Dr. Feelgood

Band: Mötley Crüe
Album: Dr. Feelgood
Best song: The title track is a good riff.
Worst song: Boy howdy. This album isn’t great. Let’s say… “Without You” for being the most typical metal ballad of its era. It’s so paint-by-numbers that it’s almost comical.

Dicking around on Spotify recently, I found myself listening to Mötley Crüe. I’m not completely sure how I got there — Spotify loops are similar to Wikipedia loops and I think this one started with Judas Priest and ended on the Crüe — and I’m not necessarily proud of the fact that I was there. But, the band is part of my life, for ill or for good.

My history with the band is sorta long; the Crüe was my first favorite band when I was moving from listening to Weird Al songs as a pretty small kid. As I’ve written before:

To a pre-pubescent boy in the North suburbs of Chicago in the late 1980s, Mötley Crüe were the epitomy of awesome. I didn’t know what “Dr. Feelgood” was about, just that it was badass. “Kickstart my Heart” was about motorcycles and living the rock lifestyle, not about crank or drinking or whatever that song’s actually about.

That’s the weird thing about that time of the world: I was a little kid at the time and I thought Mötley Crüe was awesome. But, I was a kid. Little kids are stupid. Mötley Crüe was really popular and not just with stupid weiner kids. Like, adult people bought Crüe records. What happened there?

This is the key point of my minor fascination with 1980s hard rock: The key players were ridiculous human beings in every facet. They were selling something so outstandingly foreign to me that I can’t even imagine being a fully-formed human and thinking it’s anything but weird. Going head-to-toe in leather is a kinda weird thing to do outside of a fetish bar, but these dudes did it. Wearing makeup is not completely inane, but pairing it with the leather and the music is… odd. It’s not what an adult human male does with full acceptance. It’s a notion of separating oneself from the audience on a level that’s pretty out of line with the world, right?

The separation between performer and audience is a weird conundrum. On the extreme side of it, there are artists whose job it is to clearly put on a show in which costumes are de rigeur — Lady Gaga, Gwär, Katy Perry and Kiss come to mind. The costumes are part of the show.

But, on some level, there seems to be an idea that dressing like the dudes from Mötley Crüe was something men would do. Teased hair, fetish leather, the whole deal. Did this happen? I was a little kid and dressed like a little kid.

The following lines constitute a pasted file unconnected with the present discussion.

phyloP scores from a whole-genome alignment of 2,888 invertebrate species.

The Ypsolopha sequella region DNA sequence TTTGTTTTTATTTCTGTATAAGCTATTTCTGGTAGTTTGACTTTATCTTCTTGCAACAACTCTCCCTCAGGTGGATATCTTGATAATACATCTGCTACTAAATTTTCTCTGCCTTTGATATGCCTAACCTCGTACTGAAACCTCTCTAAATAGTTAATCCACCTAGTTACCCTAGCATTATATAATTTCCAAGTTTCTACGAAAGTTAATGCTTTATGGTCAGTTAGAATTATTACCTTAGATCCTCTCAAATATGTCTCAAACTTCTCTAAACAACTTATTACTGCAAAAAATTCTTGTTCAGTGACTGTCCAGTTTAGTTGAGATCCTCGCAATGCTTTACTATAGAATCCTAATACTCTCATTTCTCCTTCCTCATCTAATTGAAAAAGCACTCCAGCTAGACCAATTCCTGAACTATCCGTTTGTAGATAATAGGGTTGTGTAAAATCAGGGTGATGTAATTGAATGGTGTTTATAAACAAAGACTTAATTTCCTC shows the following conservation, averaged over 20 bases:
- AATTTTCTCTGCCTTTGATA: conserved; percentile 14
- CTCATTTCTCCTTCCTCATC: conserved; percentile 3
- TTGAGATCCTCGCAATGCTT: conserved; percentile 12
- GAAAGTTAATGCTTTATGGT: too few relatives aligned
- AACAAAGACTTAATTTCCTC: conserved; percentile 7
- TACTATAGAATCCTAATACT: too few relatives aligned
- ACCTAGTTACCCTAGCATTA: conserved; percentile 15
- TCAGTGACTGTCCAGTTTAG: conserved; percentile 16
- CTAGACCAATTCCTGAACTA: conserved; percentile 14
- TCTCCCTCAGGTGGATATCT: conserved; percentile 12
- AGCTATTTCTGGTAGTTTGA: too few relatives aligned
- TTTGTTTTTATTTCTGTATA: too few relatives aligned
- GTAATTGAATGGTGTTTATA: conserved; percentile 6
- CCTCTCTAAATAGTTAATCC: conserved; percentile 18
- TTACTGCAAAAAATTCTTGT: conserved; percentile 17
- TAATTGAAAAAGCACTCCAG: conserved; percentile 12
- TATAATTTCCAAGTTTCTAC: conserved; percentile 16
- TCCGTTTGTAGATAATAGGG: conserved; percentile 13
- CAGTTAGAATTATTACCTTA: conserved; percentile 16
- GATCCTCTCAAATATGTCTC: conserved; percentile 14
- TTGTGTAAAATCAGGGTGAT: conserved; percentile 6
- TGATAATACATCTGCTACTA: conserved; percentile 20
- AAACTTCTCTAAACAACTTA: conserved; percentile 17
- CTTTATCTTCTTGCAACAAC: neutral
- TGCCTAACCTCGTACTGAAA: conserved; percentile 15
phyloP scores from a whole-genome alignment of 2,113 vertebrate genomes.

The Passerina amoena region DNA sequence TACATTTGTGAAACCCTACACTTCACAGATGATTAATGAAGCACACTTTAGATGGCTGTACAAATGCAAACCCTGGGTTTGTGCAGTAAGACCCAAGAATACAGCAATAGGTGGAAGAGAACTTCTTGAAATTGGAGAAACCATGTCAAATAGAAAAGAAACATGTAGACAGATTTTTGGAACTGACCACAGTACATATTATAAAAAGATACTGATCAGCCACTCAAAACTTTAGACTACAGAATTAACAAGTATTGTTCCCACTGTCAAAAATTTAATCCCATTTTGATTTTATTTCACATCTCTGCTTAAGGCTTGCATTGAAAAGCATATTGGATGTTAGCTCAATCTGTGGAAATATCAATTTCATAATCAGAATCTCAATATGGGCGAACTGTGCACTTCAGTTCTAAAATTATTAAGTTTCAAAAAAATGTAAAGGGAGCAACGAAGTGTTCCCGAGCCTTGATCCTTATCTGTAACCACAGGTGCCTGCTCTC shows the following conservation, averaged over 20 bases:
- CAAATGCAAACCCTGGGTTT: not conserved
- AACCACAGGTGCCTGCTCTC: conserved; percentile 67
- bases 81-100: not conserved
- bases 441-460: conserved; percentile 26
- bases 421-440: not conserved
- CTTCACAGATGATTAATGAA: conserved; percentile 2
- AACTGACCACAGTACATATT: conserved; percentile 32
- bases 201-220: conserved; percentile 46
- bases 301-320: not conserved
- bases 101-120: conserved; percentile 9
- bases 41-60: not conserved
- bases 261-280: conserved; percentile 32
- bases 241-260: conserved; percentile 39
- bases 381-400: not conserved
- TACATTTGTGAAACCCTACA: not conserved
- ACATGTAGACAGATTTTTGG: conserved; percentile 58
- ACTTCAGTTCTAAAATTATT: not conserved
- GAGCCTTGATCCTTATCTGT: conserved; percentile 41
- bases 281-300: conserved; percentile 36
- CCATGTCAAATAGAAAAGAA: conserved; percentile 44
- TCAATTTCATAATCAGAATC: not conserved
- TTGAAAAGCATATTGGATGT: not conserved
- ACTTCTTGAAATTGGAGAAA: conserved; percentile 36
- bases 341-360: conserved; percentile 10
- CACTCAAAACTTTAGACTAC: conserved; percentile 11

Adding to this, of course, is the lifestyle lyrics and nature of songwriting that the Crüe employed. At some point in decade, hard rock stopped being about anything. There wasn’t an idea of being about love or the Hobbit — Led Zeppelin’s two major themes — or about social issues and satan-y stuff — Black Sabbath’s main themes. Instead, some combination of hippie drug love and oversexed creepiness crept into the mix.

It’s really a good thing that Dr. Feelgood came out when it did. This was a time period in which bands went on two-year-long world tours and Dr. Feelgood was released almost exactly two years before Nevermind broke. It was glam rock’s last gasp, in a way.

That’s not to say that there isn’t things to enjoy about the record. “Kickstart my Heart” — despite the extreme ickiness inherent in any song pumping up drinking and driving, especially considering Vince Neil killed a guy doing just that — is kind of a fun song. The title track has a pretty awesome, if overbearing, riff. Tommie Lee is a superlative drummer in his simplicity, to be honest. As Allmusic puts it, “Mötley Crüe’s albums were a lot like episodes of Married with Children — they may not be great works of art, but they can be darn entertaining.” Well said.

But, the rest of the record is a study in gross glam rock. “Same Ol’ Situation (S.O.S.)” is an extremely creepy bit on lesbianism, writing from this weird ultra macho perspective. “Without You” is the typical ballad that is permeated any sort of hard rock record during the decade (even Screaming for Vengeance has one, sadly): Boring, sappy, piano-based and way too long. “Rattlesnake Shake” is a party anthem for a period in which party anthems were inherently played out. I do not care about Nikki Sixx’ ideas on how society has gone wrong, so “Time for Change” is a mostly worthless song.

I get that the song has themes, but do you really think that the title track is worthwhile, coming from a band that turns around and moves into “Kickstart my Heart?” It’s a song about getting high and driving 100+ mph. There is an inherent tone deafness in these lyrics that speaks to the ending of an era. Which is what it was.

I’m glad Mötley Crüe was a huge part of my early musical journey; bands like the Crüe lead me down the path that eventually ended at Black Sabbath. That’s not without value. But, nevertheless, there’s a reason I do still listen to Judas Priest and Nine Inch Nails (bands I discovered around the same time); their music still holds up.

Dr. Feelgood does not.


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  • About Me

    I'm Ross Jordan Gianfortune. I am not a writer, but I sometimes write here about music and my life. I live in Washington, DC.

    I used to review each of Rolling Stone Magazine's top 500 albums of all time. Now I'm writing about albums I own.

    My work has appeared in The Washington Post, The Gazette, The Atlantic, Sno-Cone and a bunch of defunct zines.

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